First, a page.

Tapestry 5.2 Leaves the Gate
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It's been a long time coming. Originally, I had thought we'd be producing Tapestry 5.2 six to eight months after Tapestry 5.1 ... instead, it's been more like 14 months just to get to the alpha release. Why? Well, in that time, I've personally changed jobs (back to an independent consultant), and I've been actively using the nightly snapshots of Tapestry 5.2 in two different projects for two different clients. I've had a lot of chances to see Tapestry in practice and, as always, identify the rough edges and smooth them out.
This new release enhances one of Tapestry secret strengths: meta-programming. It is now ridiculously easy to extend the behavior of components, or method or fields within components, using annotations .... without getting mixed up in all that Javassist business. I'm using that now just about everywhere you might think about using a base class: everything from securing page access, to caching, to integration with Google Analytics.
The big change here is the switch from pooled pages to singletons: In Tapestry 5.1 and earlier, Tapestry kept a pool for page instances. On each request, a localized page instance was pulled from the pool, used exclusively by the one request thread, then returned to the pool. The pool had to be able to expand dynamically, and shrink to release memory.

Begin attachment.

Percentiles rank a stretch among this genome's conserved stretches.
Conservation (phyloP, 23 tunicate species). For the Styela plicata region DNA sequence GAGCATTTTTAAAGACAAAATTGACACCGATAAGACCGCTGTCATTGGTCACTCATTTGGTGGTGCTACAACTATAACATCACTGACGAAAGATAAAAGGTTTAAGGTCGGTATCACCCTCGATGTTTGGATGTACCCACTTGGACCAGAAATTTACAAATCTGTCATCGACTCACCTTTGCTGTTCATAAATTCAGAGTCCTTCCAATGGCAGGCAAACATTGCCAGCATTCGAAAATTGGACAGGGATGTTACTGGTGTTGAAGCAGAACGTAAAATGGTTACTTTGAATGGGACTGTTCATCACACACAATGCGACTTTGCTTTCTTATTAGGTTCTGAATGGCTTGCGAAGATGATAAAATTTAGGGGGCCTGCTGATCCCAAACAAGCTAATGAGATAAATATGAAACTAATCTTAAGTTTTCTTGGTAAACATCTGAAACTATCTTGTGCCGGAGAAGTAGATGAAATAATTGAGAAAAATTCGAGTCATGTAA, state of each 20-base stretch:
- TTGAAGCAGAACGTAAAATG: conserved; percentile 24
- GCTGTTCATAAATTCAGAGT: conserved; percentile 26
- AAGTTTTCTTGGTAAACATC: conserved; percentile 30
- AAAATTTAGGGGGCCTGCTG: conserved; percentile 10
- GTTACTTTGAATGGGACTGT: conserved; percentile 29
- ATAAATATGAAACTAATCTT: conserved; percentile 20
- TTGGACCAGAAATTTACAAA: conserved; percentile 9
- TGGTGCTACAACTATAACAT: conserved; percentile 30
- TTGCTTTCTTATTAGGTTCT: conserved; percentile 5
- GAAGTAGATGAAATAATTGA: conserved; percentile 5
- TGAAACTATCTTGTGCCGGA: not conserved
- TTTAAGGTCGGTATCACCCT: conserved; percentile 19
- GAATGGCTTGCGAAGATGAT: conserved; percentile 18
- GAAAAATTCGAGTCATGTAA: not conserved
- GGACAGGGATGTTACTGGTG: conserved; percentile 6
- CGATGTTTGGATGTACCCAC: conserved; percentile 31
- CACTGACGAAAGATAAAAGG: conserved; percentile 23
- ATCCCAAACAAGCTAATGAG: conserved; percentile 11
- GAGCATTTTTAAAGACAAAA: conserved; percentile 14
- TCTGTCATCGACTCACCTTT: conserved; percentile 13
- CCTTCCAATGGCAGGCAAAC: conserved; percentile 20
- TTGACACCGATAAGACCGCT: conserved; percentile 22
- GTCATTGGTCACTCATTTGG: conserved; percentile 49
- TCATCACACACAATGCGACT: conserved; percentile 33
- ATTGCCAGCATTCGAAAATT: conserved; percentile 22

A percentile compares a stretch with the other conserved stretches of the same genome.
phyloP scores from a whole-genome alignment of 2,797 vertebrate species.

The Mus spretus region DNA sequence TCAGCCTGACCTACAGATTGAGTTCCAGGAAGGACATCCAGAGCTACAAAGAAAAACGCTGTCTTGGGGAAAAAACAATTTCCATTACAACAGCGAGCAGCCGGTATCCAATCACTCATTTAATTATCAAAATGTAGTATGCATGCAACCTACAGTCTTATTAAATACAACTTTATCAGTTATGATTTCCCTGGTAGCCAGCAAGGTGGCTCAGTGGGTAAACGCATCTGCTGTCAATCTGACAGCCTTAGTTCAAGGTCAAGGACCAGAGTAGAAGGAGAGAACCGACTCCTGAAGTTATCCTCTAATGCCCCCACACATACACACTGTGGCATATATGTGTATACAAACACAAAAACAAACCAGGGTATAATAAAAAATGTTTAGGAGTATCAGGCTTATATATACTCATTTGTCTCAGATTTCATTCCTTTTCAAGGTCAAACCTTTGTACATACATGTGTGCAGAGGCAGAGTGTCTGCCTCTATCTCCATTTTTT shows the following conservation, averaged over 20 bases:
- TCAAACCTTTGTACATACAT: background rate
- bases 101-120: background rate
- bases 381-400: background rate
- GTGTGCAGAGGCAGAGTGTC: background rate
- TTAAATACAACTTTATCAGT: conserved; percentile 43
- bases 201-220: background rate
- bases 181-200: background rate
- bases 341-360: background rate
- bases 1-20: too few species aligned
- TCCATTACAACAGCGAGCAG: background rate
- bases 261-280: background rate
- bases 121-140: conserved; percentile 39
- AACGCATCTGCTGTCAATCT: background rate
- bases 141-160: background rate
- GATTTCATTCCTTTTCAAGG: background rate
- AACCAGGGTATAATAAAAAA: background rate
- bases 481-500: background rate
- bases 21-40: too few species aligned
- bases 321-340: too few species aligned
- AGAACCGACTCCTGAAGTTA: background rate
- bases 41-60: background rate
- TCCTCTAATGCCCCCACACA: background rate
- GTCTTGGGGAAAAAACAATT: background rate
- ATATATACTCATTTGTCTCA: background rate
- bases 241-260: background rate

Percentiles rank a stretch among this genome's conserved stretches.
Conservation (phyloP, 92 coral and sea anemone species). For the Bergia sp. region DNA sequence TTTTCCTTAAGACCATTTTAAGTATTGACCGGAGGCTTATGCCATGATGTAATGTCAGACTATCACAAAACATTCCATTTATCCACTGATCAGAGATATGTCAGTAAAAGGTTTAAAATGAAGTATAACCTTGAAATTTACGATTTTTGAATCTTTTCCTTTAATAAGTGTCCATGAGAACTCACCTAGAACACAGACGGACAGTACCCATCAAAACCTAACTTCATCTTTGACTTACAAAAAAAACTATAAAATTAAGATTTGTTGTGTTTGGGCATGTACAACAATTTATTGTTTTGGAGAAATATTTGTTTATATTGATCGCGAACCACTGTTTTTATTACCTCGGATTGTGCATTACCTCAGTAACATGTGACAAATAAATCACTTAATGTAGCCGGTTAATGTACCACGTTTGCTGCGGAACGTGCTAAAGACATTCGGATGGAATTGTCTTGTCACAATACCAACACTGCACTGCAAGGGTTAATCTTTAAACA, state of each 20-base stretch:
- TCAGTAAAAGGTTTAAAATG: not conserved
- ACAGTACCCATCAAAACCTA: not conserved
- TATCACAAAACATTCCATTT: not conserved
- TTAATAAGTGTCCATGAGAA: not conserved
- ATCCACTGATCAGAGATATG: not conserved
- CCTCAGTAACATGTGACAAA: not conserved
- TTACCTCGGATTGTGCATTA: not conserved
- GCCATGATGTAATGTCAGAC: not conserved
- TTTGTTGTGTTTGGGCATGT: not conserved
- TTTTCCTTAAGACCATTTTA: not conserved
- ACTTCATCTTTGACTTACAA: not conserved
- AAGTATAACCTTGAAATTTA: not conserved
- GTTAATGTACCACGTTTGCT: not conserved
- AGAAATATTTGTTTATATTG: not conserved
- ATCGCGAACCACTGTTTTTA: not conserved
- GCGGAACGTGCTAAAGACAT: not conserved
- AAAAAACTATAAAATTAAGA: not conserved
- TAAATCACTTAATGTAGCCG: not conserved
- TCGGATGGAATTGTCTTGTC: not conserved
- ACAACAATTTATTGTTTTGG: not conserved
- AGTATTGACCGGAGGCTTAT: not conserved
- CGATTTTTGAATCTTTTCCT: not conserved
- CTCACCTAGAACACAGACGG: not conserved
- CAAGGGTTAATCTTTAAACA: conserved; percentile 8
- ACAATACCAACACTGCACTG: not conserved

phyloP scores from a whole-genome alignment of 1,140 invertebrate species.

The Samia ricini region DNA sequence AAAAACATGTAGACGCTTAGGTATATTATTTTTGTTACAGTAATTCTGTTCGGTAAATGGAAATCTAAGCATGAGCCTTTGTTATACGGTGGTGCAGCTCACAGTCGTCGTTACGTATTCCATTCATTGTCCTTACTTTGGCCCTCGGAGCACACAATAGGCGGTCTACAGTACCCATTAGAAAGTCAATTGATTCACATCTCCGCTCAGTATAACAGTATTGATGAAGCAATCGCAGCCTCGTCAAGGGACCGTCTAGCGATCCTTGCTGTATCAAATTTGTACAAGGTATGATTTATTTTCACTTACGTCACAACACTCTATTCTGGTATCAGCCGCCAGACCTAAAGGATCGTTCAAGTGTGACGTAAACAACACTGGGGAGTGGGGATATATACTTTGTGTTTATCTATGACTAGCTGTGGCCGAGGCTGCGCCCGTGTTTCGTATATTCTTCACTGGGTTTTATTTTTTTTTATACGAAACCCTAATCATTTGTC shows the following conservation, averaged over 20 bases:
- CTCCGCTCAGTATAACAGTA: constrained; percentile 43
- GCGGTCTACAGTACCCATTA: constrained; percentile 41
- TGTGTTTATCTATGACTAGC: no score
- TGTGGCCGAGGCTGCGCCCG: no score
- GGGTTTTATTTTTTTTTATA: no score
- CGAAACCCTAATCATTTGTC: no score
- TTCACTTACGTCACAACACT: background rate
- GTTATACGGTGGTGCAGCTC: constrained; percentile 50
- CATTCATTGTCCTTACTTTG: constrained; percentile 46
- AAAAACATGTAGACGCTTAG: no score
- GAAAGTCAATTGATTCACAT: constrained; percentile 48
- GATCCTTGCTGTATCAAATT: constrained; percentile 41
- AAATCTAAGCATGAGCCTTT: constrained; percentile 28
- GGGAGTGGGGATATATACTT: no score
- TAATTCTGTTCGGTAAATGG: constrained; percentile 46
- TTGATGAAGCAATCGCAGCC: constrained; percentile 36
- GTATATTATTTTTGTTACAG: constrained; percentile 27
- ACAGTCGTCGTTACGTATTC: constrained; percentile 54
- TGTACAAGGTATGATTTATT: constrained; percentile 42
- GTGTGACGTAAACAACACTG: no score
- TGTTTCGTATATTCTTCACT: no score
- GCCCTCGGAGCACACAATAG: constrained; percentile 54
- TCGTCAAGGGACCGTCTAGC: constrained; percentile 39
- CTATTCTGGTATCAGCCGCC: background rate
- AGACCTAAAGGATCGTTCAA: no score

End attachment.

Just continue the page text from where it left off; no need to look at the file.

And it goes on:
Starting with Tapestry 5.2, the page pool is deprecated (and only enabled with extra configuration). Instead, a single page instance is created and shared between threads. That may raise your red alert flag ... doesn't that make Tapestry non-thread-safe?
Nope. Tapestry now reworks your simple POJO classes, changing access to all local mutable fields to instead store the value in a per-thread Map. It's an extrapolation of how Tapestry already managed persistent fields (storing the persistent field values in the Session between requests) ... but it now applies to all request-scoped state.
It's an interesting trade off: a lot less memory (just a single instance of each page and all its components) for a bit more work during each request. Part of the reason for this alpha release is to get this code into more hands and get more performance analysis on the result. I'm confident that these changes will not noticeably affect small applications and reasonable request loads but will make a big difference in handling larger applications with heavy request loads.
Meanwhile, the goal is to keep the APIs stable, address a bunch of bugs, and get another release out soon, then vote that up as a beta release. Preferably before JavaOne!
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